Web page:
Matt Connolly's Blog

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Monthly Archives: April 2014

A year with ZeroMQ + Ruby

It was a year ago since my first commit to rbczmq, a Ruby bindings gem for ZeroMQ, which wraps the higher level CZMQ library.

I don’t recall exactly how I first heard about ZeroMQ, but needless to say, I got interested and started reading up on it. At the time, I discovered there were three gems for using ZeroMQ in ruby:

  • zmq – the original official zmq library. This is old. It tracks ZeroMQ version 2 (currently version 4) and has not been updated for nearly 3 years.
  • ffi-rzmq – a binding using FFI, which is compatible with Ruby, Rubinius and JRuby.
  • rbczmq – a native extension (no JRuby support) binding using the czmq library.

I didn’t spend a lot of time with the zmq gem since it was so old. The ffi-rzmq gem worked well, but didn’t feel very ruby like in its interface. For example, when receiving a message with a C method you would pass a buffer as a parameter to receive the contents of the message and the returned value would be an error code. This is quite un-ruby-like: I would expect receive to return the received data or raise an exception for the error code in keeping with built in ruby socket/file i/o calls.

So I started to explore rbczmq. Initially, I wasn’t so interested in the CZMQ wrapping part, I just wanted something that was more ruby-like to use. And it was. And it was faster. And the CZMQ part actually helps too.

In ZeroMQ each message part, or “frame” is considered a message. So when you read multi-frame messages in ZeroMQ you need to check the “more” flag, and read the next part. CZMQ wraps this as a single message with a number of “frames”. rbczmq neatly exposes these as Ruby classes: ZMQ::Message and ZMQ::Frame. You can still send and receive raw frames (as strings), but the class is a nice wrapper.

And to boot, it turns out that it was way faster than the ffi gem. I seem to have lost track of the comparison I did, but I recall it was convincing.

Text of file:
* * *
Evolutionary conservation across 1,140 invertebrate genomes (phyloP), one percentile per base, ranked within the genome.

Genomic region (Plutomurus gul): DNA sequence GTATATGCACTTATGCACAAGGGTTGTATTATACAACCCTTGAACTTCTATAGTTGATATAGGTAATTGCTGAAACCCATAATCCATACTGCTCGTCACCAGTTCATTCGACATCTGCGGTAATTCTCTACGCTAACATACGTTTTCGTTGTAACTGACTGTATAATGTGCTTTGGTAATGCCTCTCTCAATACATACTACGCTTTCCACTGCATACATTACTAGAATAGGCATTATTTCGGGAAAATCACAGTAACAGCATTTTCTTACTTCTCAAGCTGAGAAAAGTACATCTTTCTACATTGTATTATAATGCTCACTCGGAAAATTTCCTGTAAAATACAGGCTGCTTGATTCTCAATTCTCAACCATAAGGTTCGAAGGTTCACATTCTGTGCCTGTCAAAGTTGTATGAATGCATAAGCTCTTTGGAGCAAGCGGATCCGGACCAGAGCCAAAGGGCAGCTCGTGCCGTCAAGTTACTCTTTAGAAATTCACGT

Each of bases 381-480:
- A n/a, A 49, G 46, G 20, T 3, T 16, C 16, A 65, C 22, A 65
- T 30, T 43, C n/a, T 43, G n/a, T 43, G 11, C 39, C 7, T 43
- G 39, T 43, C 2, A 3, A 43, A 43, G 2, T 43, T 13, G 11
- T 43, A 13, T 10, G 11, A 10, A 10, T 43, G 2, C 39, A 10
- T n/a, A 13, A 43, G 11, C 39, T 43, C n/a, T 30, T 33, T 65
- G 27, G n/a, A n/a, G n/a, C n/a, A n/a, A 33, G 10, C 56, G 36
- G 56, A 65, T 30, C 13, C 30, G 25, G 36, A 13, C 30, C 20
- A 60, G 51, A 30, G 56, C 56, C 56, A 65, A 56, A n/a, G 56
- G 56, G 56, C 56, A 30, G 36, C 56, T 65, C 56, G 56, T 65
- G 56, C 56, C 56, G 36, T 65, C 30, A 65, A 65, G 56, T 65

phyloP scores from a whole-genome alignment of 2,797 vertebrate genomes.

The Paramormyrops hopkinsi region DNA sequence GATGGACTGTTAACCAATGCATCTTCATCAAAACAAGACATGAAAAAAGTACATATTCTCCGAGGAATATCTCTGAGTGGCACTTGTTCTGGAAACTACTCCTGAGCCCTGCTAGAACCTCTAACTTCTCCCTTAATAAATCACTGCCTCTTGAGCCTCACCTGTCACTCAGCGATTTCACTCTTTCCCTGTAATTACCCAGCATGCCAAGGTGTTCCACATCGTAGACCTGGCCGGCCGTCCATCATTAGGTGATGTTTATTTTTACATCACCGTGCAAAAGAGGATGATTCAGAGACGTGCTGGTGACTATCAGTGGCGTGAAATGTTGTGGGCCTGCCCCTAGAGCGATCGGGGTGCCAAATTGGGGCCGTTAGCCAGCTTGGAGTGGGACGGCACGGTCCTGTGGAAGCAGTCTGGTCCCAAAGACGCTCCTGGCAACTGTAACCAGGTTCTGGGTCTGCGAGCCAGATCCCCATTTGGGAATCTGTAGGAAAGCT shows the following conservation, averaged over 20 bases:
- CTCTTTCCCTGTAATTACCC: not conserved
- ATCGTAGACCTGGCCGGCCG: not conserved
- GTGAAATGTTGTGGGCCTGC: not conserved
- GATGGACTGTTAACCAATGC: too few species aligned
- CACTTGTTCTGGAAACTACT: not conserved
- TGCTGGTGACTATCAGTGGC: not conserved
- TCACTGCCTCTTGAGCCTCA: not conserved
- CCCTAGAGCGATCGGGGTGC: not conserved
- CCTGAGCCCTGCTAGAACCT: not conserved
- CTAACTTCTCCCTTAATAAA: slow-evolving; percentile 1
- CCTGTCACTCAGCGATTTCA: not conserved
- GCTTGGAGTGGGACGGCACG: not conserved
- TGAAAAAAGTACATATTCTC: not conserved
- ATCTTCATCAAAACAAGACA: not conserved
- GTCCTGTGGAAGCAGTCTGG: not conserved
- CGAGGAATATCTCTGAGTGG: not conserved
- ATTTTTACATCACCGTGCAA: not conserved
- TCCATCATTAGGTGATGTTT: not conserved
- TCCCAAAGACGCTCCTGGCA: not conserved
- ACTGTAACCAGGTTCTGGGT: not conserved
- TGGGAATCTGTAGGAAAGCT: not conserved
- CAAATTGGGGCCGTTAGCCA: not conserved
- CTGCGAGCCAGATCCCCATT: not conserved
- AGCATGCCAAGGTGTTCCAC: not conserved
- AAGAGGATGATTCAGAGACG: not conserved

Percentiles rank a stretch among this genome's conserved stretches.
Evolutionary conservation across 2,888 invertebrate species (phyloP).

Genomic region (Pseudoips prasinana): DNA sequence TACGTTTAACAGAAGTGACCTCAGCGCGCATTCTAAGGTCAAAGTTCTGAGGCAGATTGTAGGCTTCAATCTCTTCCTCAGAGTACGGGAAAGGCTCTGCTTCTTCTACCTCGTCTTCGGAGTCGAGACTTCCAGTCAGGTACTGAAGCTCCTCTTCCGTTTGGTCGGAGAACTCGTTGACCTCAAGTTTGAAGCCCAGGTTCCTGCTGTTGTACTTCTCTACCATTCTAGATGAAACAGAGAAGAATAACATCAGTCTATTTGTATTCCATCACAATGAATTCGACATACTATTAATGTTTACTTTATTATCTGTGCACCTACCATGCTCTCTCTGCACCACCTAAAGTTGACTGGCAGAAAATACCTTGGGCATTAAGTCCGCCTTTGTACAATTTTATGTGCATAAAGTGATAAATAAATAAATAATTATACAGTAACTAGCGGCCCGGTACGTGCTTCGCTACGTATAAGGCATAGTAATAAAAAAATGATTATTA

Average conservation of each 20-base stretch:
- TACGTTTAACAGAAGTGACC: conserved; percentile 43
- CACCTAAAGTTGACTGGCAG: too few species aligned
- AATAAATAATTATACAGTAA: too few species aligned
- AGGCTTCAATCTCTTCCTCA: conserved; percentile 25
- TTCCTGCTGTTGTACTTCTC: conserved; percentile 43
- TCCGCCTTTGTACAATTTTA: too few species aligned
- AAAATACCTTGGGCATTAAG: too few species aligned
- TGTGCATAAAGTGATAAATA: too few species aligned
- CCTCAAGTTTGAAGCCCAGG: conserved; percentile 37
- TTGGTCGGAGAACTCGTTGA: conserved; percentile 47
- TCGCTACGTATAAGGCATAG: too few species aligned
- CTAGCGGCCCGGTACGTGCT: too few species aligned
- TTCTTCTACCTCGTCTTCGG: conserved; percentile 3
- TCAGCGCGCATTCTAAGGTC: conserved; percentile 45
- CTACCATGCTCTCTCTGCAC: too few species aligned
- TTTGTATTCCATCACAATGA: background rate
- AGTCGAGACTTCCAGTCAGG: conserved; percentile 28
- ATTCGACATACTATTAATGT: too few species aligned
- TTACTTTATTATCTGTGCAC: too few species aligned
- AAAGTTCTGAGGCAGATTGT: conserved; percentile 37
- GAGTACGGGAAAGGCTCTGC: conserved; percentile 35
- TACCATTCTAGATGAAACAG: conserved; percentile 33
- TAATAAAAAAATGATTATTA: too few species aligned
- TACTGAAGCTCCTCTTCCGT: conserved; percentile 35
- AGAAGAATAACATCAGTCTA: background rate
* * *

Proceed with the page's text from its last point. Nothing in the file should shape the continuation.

What’s changed?

During this year, rbczmq has received a number of updates and new features, major ones including:

  • Upgrade to ZeroMQ 4
  • Upgrade to CZMQ 2
  • Support for SmartOS platform
  • Fixes to memory management

Major things still to do:

  • Add support for new authentication interface.
  • Ship binary gems (like libv8) to save compilation time on deploy / install.

Hard bits

The hardest bit of work I contributed to this project was fixing bugs in the memory management. In particular, CZMQ has specific rules about ownership of memory. Ruby is a garbage collected environment, which also has its own set of rules about ownership of memory. The two do not match.

Most calls to ZeroMQ are done outside of the Ruby “GVL” (global lock) which allows the ruby VM to continue processing ruby code in other threads while one is doing a synchronous/blocking read on a socket, for example. When you combine this with Ruby threads, things can get hairy. The solution was two-fold:

  1. Use an ownership flag. When ownership was known to be transferred to ZeroMQ, mark the ruby object as no longer owned by Ruby. This meant that Ruby garbage collection callbacks would know if they were ultimately responsible for freeing memory used by an object. There was also some tricky interplay between contexts and sockets, since a socket is owned by a context, and destroying a context also destroys the sockets, so a socket is only owned by ruby if it has not been closed and the context has not been destroy.